For a writer, the act of sitting down and writing feels torturous. The act of opening up YNAB and updating my budget to get a sense of where things stand feels worse. It is easier to move slowly through my messy house, straightening piles of things that have nowhere to go.
My divorce will be final in December–two months away. The state disability I’ve been receiving for the past year just sent me my final payment–$335.15. I’m not sure how much longer it’s going to take for the long-term disability provider to decide whether they will accept my claim–the process has been ongoing for two months. Whether my new mortgage gets approved so I can buy my almost ex-husband out of his portion of this house I’m living in will be determined by the disability decision. If I don’t get the disability approved I will go back to work, in a new position with my long-term employer because my health can withstand the grief and travel and time spent in hospitals required by my last position. If I go back to work I will have to find childcare for the kids on my days.
My ex moved off this property three weeks ago and we’re in the process of transitioning to 50/50 custody. I got my first child support payment this month–$587 plus the $200 I asked him for in exchange for my continuing to watch the kids during his days as we transition. I suggested a slow transition because I knew it would be hard for all of us, for different and similar reasons. I knew I was offering more than I was getting in exchange–my energy and care in exchange for money–and I waved the mental red flags away because it felt important and worth it. After two weeks of providing most of their meals and doing almost all of the drop offs and picks up and trying to be a safe space for the many emotions coming from my four kiddos, I got resentful and sick and asked to speed up the transition. This weekend was really the first time I faced my quiet house and stayed here when they’re not here–I’ve run away every other time. Run to San Francisco where I can hide out and be a couch potato. Not deal with my life. Not deal with my house. Not deal with my aloneness.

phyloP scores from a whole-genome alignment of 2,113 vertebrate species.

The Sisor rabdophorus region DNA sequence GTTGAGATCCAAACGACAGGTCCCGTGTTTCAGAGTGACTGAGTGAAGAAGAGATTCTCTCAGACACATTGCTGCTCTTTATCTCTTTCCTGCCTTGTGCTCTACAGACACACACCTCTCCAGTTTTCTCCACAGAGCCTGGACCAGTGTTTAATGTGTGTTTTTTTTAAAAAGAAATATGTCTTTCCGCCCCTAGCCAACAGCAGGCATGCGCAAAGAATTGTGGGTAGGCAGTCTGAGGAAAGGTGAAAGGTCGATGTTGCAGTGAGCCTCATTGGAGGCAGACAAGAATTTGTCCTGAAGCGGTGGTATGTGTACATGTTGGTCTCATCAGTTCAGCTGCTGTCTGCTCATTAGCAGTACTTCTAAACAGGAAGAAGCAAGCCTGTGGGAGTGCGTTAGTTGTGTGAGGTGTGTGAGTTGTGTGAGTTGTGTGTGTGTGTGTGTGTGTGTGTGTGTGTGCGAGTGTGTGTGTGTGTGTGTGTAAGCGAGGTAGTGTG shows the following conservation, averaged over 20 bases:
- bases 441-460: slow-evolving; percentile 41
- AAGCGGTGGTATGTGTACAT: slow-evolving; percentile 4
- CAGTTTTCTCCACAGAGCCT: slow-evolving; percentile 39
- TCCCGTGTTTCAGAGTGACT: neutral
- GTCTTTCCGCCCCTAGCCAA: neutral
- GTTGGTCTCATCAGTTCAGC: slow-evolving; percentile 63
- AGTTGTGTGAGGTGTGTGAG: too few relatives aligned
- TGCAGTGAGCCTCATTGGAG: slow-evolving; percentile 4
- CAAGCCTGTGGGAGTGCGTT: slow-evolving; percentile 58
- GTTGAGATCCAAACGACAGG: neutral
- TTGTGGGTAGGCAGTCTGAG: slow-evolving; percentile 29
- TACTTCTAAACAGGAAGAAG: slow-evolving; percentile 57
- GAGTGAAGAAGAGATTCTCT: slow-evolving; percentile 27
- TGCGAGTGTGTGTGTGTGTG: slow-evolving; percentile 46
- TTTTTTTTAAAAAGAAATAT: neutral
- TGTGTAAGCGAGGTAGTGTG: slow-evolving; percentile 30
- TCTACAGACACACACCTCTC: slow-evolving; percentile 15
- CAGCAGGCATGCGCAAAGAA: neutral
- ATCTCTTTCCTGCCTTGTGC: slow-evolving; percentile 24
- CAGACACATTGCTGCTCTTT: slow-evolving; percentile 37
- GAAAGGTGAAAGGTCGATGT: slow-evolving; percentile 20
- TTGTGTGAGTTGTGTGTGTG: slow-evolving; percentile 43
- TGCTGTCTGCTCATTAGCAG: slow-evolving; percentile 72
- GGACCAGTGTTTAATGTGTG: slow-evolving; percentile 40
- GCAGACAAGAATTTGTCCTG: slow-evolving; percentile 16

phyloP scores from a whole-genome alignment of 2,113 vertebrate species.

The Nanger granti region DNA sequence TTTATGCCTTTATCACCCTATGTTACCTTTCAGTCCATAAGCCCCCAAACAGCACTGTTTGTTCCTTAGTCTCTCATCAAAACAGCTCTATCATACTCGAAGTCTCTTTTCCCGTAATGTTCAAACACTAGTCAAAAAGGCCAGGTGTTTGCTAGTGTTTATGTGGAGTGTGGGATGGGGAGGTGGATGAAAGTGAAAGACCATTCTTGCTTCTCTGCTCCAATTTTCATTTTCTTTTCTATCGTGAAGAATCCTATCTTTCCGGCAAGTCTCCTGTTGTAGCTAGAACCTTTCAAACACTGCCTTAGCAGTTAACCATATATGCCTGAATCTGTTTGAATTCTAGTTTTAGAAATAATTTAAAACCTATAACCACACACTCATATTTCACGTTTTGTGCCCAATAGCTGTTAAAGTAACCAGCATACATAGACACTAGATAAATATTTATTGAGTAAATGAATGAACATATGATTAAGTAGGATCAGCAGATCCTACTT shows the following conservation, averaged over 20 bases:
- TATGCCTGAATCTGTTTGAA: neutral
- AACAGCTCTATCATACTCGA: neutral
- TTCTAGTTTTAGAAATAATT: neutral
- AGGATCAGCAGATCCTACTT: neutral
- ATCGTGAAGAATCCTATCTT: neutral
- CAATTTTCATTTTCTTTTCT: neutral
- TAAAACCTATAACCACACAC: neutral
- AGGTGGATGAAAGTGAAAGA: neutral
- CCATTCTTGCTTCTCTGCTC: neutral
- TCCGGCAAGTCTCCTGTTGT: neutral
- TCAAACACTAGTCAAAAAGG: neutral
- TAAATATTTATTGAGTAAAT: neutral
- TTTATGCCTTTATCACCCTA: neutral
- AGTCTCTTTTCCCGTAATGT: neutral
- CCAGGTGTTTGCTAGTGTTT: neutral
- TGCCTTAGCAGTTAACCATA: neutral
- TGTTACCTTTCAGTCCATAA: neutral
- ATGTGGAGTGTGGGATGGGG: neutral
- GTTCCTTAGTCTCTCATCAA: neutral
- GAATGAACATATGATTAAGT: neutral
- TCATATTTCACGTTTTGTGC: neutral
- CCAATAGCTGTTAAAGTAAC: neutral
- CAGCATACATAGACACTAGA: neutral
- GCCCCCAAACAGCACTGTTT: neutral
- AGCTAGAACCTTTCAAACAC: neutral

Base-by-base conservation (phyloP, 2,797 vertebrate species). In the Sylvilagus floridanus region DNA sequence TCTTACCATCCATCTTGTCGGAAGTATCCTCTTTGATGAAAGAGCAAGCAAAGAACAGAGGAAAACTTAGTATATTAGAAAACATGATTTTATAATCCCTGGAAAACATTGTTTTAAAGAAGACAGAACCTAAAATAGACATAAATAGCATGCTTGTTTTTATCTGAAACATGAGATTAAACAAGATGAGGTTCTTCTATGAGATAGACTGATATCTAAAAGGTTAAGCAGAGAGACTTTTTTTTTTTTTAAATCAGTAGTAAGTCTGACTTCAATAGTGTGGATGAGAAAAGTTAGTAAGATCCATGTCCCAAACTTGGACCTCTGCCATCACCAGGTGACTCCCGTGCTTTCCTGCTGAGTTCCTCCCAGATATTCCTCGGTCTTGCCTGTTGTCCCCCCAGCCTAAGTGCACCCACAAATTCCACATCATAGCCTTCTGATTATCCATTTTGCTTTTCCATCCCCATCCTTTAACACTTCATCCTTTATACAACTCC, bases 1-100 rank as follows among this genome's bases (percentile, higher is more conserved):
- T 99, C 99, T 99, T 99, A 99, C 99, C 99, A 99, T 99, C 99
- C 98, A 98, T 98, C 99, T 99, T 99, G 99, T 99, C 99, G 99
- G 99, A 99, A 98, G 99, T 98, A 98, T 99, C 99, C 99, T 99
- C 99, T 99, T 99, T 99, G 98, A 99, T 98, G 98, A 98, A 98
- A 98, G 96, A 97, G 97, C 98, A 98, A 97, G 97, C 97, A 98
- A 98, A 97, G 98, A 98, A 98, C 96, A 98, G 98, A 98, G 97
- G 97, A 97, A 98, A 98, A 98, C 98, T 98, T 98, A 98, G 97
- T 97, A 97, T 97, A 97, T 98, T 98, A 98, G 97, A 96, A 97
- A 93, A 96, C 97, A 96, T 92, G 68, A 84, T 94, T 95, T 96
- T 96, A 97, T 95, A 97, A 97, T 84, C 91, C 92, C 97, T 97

This month I also became a landlord for the first time. I took over all the bills for my own house that’s not quite my own yet–car insurance, water, garbage, electricity, cell phone, cable and internet. All of those things were in my husband’s bucket when I had a husband. I’ve called the home warranty company twice to come fix things in my house and now my tenant’s house. I’ve paid the house cleaners twice to have them come make this place look beautiful for the few moments before the kids and I come in and destroy it. I’ve watched the pool get greener and murkier because I wasn’t dealing with it for a while and because the filter needs to be cleaned and that is a monumental task I have not been up to.
I’ve fallen off my special, restrictive, health-improving diet because the act of shopping separately for food for me to eat and food for the kids to eat felt over-whelming and expensive. Even though eating well made me feel cared-for and energetic and healthy.
I’ve been spending money and treating myself and eating what I want because it’s felt like the way I’ve wanted and needed to be cared for. Even though to take care of myself, to truly practice self-care, I need to feed myself well and look at my budget. It just feels too hard and too scary.
That’s where I am right now. Slowly cleaning my living room, noticing that I would like more light in here and wondering if I can afford a new light and what kind I would want.